Interested in trying a quick experiment to help diagnose?
Recently downgraded from a sunbeam conical burr, to a mini-mazzer (it seems).
My mini mazzer + Lelit PL41 + naked portafilter setup gives only two outcomes:
1- Brew head blocks up and only slightly drips
2- Paints my wall, floor, splash back in coffee encouraging thoughts to end my life with a rock.
I have tried all combinations of the following: (all with beans 2 weeks old)
- Fine/coarse grinds
- Tapping/no tapping during dosing and before tamping
- Different volumes of grinds (always with dosing tool)
- Tamping low/high pressure
- Used traditional and naked portafilters
After all experimenting, brought old sunbeam grinder back out, perfect shot achieved (FML).
Any assistance would be greatly appreciated.
Interested in trying a quick experiment to help diagnose?
Sounds to me like maybe distribution related. One thing you might try is getting both grinders adjusted so the shots you produce are blocked and slightly dripping about the same rate based on the same grind weight, purging as you need to.Then back off the grind a bit to coarsen it on both grinders just a bit, ie 1 notch on each, and purge again as needed so the grind output reflects the new grind size. Then using scales, grind a specific grind weight via the sunbeam that is appropriate to your filter basket into a small cup, shake the cup to break up any clumps, dose into the basket, distribute and pull your shot. Try the exact same steps, including dosing and distributing in the same way with the mazzer. Describe each of the shots via this thread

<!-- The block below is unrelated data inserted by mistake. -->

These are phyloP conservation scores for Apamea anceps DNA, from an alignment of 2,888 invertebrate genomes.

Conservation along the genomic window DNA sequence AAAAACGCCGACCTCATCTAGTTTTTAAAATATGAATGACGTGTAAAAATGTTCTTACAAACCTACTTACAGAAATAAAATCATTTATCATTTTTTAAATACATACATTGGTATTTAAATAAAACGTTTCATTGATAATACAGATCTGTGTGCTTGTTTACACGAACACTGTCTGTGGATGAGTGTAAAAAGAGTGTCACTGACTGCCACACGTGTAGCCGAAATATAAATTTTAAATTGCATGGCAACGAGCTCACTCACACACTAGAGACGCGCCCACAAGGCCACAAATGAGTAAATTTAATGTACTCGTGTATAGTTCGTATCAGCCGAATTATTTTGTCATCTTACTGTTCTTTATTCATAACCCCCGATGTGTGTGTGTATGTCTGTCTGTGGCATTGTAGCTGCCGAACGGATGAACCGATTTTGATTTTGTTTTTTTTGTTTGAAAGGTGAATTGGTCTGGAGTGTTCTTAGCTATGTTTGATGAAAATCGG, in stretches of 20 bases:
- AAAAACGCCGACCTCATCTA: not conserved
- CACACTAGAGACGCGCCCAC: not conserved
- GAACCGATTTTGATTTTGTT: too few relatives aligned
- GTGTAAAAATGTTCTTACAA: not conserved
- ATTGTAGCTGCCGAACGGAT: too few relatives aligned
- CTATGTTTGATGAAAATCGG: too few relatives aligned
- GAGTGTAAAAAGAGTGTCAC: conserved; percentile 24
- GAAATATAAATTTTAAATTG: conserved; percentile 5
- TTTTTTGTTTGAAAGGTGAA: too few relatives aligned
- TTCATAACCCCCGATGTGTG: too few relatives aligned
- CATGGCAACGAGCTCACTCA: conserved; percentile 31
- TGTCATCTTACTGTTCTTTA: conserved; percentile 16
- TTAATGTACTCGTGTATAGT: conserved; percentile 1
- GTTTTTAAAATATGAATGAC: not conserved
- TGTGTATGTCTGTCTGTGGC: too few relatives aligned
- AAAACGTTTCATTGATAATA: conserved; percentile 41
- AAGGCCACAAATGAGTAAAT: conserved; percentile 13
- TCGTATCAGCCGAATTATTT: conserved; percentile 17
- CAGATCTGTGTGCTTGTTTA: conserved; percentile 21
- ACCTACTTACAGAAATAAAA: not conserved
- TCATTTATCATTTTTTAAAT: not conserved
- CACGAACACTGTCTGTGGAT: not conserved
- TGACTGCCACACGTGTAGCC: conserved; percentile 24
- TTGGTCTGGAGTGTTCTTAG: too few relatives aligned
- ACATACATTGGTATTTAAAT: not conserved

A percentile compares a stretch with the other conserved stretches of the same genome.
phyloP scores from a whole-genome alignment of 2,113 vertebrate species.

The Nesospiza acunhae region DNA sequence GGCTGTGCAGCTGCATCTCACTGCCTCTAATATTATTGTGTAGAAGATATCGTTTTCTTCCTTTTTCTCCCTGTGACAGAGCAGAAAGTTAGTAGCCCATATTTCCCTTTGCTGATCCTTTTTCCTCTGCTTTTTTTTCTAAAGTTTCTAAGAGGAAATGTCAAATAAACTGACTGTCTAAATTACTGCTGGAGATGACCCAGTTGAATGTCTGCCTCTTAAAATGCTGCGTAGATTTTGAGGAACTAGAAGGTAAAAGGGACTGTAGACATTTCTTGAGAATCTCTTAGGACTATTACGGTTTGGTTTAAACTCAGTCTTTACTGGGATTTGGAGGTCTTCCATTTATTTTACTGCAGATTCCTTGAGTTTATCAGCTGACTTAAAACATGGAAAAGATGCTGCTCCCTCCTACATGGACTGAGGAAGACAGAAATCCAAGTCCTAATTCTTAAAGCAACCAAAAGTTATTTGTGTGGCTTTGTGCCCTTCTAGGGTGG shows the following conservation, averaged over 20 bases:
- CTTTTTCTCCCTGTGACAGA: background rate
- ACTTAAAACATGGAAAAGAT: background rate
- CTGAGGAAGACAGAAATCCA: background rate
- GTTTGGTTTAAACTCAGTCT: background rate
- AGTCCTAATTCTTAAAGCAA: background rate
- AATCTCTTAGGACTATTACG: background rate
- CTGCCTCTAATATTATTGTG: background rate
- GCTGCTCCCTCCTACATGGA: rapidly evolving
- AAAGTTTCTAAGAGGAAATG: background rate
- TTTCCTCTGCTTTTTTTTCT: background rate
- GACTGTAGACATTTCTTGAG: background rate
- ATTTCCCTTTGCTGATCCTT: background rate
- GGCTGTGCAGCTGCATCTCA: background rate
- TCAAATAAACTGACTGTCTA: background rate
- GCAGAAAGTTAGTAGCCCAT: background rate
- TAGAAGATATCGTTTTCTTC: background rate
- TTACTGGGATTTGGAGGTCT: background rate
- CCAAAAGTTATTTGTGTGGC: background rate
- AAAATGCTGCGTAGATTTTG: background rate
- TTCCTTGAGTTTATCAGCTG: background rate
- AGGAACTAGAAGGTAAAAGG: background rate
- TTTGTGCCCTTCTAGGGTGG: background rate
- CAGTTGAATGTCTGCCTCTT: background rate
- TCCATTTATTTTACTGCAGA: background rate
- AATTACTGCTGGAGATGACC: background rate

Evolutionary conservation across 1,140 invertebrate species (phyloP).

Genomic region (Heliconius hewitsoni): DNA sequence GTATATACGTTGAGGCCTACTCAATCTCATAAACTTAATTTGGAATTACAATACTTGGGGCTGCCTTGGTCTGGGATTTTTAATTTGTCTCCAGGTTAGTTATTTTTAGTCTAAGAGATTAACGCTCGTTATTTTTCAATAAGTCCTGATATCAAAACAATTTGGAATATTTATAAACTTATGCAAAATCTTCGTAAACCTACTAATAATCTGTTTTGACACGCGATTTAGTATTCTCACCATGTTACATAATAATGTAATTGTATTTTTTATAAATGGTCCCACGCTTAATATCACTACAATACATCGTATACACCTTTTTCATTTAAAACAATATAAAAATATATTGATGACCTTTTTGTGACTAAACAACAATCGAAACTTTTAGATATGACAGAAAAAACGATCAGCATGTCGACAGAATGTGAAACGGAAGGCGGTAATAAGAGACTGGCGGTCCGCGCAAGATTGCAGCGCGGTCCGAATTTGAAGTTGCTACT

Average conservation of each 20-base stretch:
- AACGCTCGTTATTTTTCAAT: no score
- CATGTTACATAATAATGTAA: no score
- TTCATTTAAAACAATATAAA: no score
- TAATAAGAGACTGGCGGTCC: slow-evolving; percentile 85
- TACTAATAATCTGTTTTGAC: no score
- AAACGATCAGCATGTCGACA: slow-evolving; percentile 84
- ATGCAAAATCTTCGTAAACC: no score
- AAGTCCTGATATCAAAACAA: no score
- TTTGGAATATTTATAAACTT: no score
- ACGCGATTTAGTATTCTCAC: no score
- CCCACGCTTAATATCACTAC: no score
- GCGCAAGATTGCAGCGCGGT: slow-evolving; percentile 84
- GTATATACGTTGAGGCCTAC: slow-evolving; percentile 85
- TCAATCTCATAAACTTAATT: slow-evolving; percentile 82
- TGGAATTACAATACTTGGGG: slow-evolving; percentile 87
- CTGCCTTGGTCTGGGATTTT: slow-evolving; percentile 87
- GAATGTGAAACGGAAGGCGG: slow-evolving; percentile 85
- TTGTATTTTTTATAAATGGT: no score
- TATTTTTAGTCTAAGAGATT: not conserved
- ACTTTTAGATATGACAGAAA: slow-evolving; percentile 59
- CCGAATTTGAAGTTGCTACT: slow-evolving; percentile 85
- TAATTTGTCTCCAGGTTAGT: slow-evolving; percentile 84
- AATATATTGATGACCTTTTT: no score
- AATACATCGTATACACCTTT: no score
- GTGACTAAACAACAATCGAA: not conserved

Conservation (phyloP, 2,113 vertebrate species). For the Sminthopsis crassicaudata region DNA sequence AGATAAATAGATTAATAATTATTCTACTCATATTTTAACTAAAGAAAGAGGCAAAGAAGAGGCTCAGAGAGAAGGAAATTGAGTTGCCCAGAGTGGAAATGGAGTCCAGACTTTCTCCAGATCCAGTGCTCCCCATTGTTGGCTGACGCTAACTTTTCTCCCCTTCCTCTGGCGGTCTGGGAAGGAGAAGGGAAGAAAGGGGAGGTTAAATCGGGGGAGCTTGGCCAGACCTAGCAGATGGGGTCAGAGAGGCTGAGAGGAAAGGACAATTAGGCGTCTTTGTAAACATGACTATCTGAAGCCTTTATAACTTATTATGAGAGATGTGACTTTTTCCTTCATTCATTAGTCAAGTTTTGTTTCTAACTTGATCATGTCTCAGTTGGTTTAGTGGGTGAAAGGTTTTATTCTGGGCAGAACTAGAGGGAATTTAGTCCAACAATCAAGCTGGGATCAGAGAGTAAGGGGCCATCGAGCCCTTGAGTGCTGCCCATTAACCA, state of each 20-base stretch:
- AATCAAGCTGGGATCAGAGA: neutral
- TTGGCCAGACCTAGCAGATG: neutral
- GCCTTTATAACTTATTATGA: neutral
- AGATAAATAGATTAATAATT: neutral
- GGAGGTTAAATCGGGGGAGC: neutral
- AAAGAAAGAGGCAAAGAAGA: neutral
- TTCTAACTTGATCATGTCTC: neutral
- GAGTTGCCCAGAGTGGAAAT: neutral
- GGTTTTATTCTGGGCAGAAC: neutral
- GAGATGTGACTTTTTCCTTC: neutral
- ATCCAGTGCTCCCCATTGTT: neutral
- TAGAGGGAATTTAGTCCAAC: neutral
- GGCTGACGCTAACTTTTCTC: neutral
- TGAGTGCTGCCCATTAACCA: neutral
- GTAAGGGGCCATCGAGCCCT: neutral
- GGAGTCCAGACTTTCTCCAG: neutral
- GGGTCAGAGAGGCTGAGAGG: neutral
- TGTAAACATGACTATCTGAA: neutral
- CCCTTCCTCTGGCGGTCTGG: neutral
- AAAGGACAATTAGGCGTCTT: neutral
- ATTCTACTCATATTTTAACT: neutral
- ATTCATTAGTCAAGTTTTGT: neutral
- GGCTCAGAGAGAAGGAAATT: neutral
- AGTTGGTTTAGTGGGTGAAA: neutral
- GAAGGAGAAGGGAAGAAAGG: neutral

You mention you are tapping, so maybe this won't be of any use - but barista hustle has an interesting piece about distribution. Might be worth a peek.
Wondering if the Mazzer is a manual or an electronic.
If the burrs are new, then single dosing could definitely be causing problems, also if the burrs are old and worn out (unlikely unless its ex cafe been on decaf duty)
Load up the hopper at least half full and grind a decent amount of coffee and see what happens....
Have you tried the layering technique.
Put in 3mm of grinds and lightly tamp (2-3kg), put in 5-6mm and lightly tamp, fill up to required dose amount and lightly tamp. You can add smaller layers if you want. Pull shot.
I believe the theory is you are setting up layers within the coffee to help evenly distributing the ground and water as it flows. This method is too cumbersome in a commercial setting but not cafes don't use naked PF so no one can tell if the shot is channelling anyway.
One experiment has shown that even with a tamping pressure of 300lb, only the first 6mm is compressed leaving the remainder unaffected and susceptable to channelling. Layering addresses this.
First things first. The beans being used. The number one cause of channeling is old beans. At 2 weeks old they could be just now coming into peak flavor/time to use, or they could be ancient beans that are only good for the compost pile.